I will leave it to you to think a little bit about how you can implement this in a slightly different way to ensure that all your work is being done in just this one pass over the requests. One hint is that instead of actually explicitly eliminating requests as you go along, can you simply track the last bridge that you have included in your solution and for every request that you are going over, simply check as you go along, if it was handled by that last bridge or not and think about why this approach would also work?

That is all that I will have to say about the implementation for now. I would like to go back a little bit to our discussion about the correctness of this algorithm. One of the really neat things about this algorithm is that the solution that it produces carries proof of correctness. If you think about the bridges that we chose finally, each of them corresponds very naturally to a request.

That is that request, which triggered the choice of this bridge and the solution. If you think about it, you will realize that all of these requests are, in fact, disjoint. Because if they were not disjoint, then at least one of the overlapping requests would have been eliminated in a previous iteration. You get a really simple contradiction. Now you have a collection of disjoint requests that is exactly the same size as the solution, which means that our solution has to be optimal.

(Refer Slide Time: 19:31)

Going back to one of the first observations that we made, it was this really simple idea that you need at least as many bridges as there are disjoint requests in your instance. What this algorithm is telling you right now is that it is actually enough. You do not need anymore. It is this really nice duality telling you that the largest number of mutually disjoint requests actually determines the number of bridges that you need to destroy. That concludes our discussion about the algorithm and its correctness.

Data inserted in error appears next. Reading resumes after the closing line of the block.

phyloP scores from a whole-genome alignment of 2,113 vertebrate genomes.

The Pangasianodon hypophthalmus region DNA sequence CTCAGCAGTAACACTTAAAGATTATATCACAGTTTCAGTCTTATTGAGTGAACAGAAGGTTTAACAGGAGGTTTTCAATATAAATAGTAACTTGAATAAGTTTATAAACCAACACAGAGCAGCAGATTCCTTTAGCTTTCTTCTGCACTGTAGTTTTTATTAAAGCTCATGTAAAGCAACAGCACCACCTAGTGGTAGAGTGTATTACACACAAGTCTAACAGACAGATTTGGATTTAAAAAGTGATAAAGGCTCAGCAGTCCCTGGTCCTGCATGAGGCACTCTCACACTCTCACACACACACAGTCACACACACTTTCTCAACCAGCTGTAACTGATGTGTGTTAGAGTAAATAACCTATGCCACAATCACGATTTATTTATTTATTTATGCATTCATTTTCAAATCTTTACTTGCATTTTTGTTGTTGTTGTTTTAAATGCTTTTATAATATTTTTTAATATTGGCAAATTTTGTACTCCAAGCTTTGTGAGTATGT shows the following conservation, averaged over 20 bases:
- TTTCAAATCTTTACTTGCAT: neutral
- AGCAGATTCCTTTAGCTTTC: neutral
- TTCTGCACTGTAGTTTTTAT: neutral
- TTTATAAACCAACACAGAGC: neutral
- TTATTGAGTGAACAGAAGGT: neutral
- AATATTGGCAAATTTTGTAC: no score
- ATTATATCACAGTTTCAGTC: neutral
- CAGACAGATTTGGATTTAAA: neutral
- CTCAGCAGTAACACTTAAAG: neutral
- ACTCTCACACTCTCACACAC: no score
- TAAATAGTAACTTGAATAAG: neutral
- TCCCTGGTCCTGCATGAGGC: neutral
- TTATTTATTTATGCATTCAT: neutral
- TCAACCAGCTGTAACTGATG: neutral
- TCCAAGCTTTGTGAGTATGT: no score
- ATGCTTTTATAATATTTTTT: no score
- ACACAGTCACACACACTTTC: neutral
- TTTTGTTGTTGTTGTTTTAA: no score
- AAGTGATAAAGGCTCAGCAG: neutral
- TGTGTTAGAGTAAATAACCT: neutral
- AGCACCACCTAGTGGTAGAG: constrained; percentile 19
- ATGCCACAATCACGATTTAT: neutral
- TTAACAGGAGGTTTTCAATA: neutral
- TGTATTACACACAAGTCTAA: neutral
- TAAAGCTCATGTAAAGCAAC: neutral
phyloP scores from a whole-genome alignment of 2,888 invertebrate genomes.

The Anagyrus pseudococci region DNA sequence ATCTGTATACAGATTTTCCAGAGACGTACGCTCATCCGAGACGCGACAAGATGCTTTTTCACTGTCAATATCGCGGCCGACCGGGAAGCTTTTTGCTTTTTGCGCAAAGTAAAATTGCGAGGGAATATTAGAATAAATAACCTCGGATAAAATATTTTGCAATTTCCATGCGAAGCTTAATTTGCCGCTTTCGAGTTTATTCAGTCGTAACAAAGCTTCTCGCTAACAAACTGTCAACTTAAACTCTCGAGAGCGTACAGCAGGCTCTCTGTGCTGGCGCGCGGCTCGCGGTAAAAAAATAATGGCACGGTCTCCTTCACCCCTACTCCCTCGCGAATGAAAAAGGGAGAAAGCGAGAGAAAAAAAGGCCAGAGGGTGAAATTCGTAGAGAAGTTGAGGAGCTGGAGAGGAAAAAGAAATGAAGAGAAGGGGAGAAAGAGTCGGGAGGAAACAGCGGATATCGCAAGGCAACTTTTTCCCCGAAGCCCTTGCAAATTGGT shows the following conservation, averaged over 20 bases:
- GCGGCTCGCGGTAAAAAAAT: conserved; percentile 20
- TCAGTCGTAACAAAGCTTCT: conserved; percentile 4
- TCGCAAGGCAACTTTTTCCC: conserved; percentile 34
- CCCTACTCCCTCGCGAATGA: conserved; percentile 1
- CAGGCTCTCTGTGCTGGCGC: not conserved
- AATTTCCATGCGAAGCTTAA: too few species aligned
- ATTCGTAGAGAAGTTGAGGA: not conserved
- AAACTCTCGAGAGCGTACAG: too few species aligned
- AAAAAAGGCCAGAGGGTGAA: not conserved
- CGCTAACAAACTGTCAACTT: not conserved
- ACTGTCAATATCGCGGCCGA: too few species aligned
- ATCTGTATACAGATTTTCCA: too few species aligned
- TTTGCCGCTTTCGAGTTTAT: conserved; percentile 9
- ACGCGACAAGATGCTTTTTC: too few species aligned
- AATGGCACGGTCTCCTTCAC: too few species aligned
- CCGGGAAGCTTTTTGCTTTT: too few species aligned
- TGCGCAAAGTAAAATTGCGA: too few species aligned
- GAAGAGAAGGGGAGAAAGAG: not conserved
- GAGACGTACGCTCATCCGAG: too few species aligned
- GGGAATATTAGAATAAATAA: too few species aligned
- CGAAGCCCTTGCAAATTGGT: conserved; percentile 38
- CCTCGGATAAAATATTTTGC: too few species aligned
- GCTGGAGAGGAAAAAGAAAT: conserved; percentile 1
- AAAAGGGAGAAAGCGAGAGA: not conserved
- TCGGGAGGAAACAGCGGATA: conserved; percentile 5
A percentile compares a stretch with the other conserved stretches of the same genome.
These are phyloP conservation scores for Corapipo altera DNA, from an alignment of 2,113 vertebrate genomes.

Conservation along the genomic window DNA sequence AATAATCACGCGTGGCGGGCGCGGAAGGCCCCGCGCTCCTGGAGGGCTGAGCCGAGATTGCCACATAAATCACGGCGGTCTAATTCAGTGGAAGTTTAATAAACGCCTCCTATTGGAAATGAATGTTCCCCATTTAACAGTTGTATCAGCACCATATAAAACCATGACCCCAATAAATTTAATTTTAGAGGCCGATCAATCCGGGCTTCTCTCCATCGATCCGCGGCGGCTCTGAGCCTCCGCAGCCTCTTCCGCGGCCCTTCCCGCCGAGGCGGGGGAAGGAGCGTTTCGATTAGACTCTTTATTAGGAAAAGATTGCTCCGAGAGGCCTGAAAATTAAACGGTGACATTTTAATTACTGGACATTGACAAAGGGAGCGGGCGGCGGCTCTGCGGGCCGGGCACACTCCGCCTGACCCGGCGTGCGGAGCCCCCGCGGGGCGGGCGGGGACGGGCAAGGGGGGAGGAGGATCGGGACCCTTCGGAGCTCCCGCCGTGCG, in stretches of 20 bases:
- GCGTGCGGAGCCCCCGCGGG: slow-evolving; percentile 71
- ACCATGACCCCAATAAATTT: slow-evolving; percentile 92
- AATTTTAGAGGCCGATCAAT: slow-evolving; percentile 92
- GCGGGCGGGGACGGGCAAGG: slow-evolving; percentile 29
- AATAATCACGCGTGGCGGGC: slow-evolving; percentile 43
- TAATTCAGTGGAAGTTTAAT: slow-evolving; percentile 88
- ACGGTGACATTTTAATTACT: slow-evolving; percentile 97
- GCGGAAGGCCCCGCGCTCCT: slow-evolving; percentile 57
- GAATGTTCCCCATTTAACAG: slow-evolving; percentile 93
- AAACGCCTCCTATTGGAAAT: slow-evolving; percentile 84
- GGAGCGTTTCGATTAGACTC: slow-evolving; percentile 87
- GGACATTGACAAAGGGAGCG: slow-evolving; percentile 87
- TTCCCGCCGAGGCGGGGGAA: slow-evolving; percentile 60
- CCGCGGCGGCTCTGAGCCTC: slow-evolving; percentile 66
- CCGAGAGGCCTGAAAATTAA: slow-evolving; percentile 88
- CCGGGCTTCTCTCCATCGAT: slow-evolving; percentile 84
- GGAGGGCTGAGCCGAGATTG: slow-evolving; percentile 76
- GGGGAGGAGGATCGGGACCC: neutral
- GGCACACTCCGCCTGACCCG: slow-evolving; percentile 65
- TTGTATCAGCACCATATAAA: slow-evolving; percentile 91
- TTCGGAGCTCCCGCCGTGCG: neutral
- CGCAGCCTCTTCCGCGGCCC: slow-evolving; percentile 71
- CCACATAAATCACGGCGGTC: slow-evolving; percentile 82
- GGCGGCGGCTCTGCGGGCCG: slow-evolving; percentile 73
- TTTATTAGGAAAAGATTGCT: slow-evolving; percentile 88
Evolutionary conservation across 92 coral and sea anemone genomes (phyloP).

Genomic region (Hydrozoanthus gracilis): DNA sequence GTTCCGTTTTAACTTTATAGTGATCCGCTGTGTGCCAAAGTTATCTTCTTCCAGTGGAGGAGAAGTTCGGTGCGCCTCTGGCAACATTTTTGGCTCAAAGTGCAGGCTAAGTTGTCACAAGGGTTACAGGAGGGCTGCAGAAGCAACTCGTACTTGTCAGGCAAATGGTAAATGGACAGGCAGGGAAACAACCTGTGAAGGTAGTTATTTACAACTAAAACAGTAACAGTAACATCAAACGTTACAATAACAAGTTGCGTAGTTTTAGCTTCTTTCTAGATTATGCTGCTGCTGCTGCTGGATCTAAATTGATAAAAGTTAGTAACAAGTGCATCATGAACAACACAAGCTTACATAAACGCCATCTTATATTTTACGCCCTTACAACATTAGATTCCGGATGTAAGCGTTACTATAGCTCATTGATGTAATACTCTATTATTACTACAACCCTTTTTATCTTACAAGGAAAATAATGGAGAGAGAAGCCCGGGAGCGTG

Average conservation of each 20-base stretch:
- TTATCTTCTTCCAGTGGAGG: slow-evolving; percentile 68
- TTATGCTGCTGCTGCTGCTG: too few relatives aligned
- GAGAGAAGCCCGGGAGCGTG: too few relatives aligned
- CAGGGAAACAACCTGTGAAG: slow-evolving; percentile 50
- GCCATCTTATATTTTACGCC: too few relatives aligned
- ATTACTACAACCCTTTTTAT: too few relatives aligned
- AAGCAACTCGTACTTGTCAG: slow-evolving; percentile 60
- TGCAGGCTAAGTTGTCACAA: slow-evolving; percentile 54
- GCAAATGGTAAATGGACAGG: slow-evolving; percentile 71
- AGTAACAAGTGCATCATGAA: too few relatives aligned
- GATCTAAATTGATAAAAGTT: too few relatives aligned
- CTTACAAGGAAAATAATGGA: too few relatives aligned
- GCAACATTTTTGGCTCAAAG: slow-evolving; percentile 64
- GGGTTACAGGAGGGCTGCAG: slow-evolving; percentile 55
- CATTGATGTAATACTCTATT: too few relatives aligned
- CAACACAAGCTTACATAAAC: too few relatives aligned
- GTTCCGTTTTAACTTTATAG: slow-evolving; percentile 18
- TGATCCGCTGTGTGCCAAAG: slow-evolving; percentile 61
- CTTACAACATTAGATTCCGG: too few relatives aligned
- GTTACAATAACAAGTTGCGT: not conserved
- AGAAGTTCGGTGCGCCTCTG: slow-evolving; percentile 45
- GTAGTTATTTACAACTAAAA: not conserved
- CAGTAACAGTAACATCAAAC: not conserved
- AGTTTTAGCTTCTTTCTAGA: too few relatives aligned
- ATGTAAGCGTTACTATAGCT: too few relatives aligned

(Refer Slide Time: 20:07)

Let us move on to the implementation. This is your regular spoiler alert at this stage of the discussion. If you want to try this yourself, you should probably come back after you have given it a shot. In the meantime, let us get started here. Let us recall that the first line of the input is just the number of islands and the number of requests given as two space-separated integers.

Let us just read those in and the next ‘M’ lines give you the ‘M’ requests. Let us declare a list of requests and let us read these in. I am going to store each request as a tuple, you could also store it as a list - does not really make a difference. This is the current request, which we are going to append to the list of requests.

The first thing that we have to do is to sort this list of requests according to the right endpoint. What we are going to do is use the built-in sort function on the list of requests. But we also have to tell the ‘sort’ function to sort according to the second coordinate. There are many ways that we can do this.

For brevity, I will just use a lambda function here. If you are not familiar with this sort of notation, you can look it up. But intuitively, you can imagine that it is instructing the sort function to sort according to the second coordinate of the tuples. Now that the requests are sorted the way we want them, let us actually get to the bit where we build up the solution.

Let us declare an answer variable, which we initialize to 0. We will start looking at these requests and figure out if a request really demands that a bridge needs to be added to the solution. Let us start by going over the requests one by one. What do we need to know about this current request?

What we need to know is: Is it being handled already by the solution that we have built up so far or not? If it is not, then we need to add the last bridge on this request to our solution. If it is, then there is nothing to be done and we can move on. How do we check this? How do we check if the current request is being handled by the solution that we have built up so far?